Tag Archives: instincts

You once said that a human trying to follow their instinct would get killed in a fight. But what about someone who is not a human, like a human/dragon hybrid. Being descended from a race of apex predators who have been hunting and killing prey and enemies with their own bodies rather than using weapons or tools.

The problem with this logic is that its avoiding the basic issue of instincts and combat, which is that the most basic combat techniques are designed to exploit your natural instincts. In this case, it’s your reflexes, your response to danger or when under threat. Combat is about finding holes in the defenses, in utilizing your opponent’s reactions, and even acting in such a way that tricks them into the response you want.

The reason why martial combat works the way it does is because the techniques are designed around dealing with human opponents, but it applies as much to say dealing with attack dogs as it does with humans. There are people out there right now trained in how to handle an attack from dogs, and utilize those same attack instincts and patterns against the animal in a manner that is either offensive or defensive. The same goes for any other animal, and it would be the same for any other species.

There is nothing natural, really, about modern combat when it comes to the human instincts. Your instincts are retrained over the course of your training, adapt as you learn new techniques and acquire new skills, then run the risk of getting exploited when these same techniques disseminate into common knowledge and your enemy develops a counter designed to mess with what previously worked.

On a purely cerebral level, from strategy to application, martial combat is all about fucking with your opponent.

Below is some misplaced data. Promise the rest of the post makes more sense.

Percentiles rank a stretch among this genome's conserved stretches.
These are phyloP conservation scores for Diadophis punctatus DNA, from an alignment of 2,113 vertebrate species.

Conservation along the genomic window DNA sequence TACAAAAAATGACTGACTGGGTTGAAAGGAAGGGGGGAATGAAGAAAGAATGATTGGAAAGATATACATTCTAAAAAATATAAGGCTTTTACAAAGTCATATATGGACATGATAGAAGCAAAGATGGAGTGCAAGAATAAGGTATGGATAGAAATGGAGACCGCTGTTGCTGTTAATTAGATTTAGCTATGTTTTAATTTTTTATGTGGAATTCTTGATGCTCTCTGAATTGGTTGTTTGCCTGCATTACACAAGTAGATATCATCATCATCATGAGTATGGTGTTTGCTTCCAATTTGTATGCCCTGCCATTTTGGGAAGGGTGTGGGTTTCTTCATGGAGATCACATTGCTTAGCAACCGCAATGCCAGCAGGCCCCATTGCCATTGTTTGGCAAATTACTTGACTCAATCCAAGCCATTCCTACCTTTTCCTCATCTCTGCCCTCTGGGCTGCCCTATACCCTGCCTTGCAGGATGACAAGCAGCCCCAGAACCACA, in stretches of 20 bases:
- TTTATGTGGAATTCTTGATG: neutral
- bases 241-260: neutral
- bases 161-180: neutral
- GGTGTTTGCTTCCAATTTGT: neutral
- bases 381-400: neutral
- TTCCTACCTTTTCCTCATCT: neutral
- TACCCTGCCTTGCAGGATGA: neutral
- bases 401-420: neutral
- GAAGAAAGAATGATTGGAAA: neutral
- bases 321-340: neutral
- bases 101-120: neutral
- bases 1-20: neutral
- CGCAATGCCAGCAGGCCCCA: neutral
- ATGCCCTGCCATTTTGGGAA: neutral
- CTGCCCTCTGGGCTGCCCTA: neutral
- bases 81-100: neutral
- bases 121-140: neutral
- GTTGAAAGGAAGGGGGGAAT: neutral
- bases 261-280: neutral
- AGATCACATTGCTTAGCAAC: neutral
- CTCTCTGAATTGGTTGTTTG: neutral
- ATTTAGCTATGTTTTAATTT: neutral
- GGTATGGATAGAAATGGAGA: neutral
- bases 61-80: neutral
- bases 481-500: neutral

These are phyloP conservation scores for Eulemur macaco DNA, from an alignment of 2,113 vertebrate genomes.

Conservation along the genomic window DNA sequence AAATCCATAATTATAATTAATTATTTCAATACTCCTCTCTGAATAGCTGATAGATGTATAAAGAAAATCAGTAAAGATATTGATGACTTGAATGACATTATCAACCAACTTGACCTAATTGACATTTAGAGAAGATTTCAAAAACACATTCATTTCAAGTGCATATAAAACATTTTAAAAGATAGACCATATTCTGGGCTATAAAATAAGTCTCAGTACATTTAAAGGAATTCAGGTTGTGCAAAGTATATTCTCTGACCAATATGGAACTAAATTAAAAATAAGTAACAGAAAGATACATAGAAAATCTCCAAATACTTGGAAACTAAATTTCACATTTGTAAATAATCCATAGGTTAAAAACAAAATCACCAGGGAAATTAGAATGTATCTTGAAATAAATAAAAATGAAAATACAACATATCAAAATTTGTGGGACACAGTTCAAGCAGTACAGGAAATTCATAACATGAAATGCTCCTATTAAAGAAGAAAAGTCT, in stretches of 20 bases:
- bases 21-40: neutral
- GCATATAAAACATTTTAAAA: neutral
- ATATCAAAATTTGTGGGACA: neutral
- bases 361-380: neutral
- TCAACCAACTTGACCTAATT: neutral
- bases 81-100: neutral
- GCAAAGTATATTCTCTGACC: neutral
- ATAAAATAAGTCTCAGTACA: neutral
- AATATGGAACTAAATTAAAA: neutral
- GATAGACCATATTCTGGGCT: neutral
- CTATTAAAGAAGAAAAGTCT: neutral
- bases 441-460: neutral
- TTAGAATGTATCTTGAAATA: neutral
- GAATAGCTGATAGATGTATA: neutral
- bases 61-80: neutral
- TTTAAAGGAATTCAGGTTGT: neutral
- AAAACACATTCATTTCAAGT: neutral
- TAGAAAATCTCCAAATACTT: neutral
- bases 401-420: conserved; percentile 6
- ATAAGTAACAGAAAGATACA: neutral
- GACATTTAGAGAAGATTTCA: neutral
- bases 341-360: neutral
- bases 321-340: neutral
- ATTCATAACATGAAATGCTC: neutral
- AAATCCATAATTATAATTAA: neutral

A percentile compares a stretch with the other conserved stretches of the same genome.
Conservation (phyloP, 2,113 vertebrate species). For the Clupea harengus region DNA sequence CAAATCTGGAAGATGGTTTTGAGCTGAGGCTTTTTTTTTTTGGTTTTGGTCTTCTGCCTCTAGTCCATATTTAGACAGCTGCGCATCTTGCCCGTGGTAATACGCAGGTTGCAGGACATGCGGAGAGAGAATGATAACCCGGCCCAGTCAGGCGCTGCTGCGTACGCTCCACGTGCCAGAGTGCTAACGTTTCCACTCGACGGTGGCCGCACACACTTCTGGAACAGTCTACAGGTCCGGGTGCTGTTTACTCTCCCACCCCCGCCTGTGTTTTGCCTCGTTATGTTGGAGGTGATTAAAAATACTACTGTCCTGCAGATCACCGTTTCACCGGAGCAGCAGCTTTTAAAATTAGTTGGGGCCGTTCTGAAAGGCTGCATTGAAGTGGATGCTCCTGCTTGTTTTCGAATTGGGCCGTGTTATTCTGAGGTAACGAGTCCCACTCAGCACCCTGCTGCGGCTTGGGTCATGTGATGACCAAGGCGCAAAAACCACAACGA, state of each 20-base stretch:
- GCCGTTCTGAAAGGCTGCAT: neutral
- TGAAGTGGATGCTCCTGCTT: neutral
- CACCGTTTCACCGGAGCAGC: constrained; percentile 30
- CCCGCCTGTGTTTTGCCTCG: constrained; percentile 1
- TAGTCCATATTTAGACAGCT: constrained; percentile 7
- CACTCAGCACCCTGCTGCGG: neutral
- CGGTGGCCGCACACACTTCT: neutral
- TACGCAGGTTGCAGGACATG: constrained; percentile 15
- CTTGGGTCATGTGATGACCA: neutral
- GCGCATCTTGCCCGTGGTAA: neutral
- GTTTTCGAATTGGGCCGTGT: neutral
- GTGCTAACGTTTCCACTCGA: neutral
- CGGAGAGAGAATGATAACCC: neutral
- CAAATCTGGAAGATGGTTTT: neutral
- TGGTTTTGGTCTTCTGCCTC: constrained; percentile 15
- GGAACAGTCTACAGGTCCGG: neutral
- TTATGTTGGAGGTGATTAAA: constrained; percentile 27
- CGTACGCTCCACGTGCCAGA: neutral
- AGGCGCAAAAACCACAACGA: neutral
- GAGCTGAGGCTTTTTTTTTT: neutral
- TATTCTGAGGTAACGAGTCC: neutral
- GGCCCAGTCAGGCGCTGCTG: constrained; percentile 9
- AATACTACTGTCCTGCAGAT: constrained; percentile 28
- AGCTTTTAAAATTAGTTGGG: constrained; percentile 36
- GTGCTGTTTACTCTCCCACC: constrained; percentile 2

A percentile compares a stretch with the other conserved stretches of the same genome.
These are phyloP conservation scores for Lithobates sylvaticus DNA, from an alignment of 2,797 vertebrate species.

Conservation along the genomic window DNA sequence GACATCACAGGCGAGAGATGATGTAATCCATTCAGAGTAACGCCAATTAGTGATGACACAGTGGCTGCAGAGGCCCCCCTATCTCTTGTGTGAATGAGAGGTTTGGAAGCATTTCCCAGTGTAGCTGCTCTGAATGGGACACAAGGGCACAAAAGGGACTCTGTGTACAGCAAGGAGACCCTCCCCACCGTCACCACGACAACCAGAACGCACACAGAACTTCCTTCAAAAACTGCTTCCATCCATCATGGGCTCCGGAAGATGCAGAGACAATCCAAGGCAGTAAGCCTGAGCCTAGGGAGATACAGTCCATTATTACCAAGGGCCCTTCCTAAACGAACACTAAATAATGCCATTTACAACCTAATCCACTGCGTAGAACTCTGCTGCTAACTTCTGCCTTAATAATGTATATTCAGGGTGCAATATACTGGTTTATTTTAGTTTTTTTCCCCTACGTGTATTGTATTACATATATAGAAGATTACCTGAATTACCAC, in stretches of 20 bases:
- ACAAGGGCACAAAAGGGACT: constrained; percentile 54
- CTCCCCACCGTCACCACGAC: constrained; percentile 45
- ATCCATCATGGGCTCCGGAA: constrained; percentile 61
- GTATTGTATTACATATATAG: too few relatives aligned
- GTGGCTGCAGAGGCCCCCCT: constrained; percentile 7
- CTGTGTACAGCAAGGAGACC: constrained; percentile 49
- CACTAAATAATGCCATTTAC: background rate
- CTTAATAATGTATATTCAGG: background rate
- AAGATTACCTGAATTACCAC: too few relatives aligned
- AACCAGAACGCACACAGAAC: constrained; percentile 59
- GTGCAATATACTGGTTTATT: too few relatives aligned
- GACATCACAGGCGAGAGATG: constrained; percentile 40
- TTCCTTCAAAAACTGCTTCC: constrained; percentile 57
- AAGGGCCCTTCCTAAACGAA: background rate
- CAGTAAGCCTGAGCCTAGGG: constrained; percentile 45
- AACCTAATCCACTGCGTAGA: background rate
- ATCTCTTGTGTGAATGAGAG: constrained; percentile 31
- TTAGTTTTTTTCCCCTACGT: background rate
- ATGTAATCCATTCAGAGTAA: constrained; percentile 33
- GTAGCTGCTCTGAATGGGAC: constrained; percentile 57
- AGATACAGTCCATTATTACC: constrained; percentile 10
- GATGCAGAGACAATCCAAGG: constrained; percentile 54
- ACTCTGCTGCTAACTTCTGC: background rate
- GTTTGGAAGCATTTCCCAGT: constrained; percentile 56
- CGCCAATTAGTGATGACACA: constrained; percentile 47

Humans are persistence predators, we have the capacity as a species to simply keep going and to quickly recover. We excel at working together in groups. Apex predators come with their own drawbacks, and those instinctual drawbacks can be just as easily exploited when someone realizes what they’re dealing with.

When we’re looking at practical combat, you must continually update your skills to keep pace with opponents who are learning to counter what you were trained in.

Instincts don’t update. They may change over the course of thousands of years, but we’re talking about changes that need to be made within months and sometimes even days. That is why instincts put you at the bottom when it comes to practical combat, because that’s where you start when learning how to exploit people. When you’re fighting by instinct and up against someone who understands how your body functions, you may find anything between your nervous system being messed with, exploited by the way your eye and brain tracks moving objects, and walk right into their fist.

A character possessing different instincts don’t solve the issue because practical combat adapts around the idea of exploiting how your enemy’s mind and body function. In the advanced stages, it moves on to exploiting how a trained combatant’s mind and body have been trained to function.

A fantasy apex predator like a dragon attempting to hunt a human still falls prey to those same limitations and the same exploitation if the human can figure out their behavior patterns. If they learn nothing else, then they’re still at the bottom.

So, no, it doesn’t help them that much.

-Michi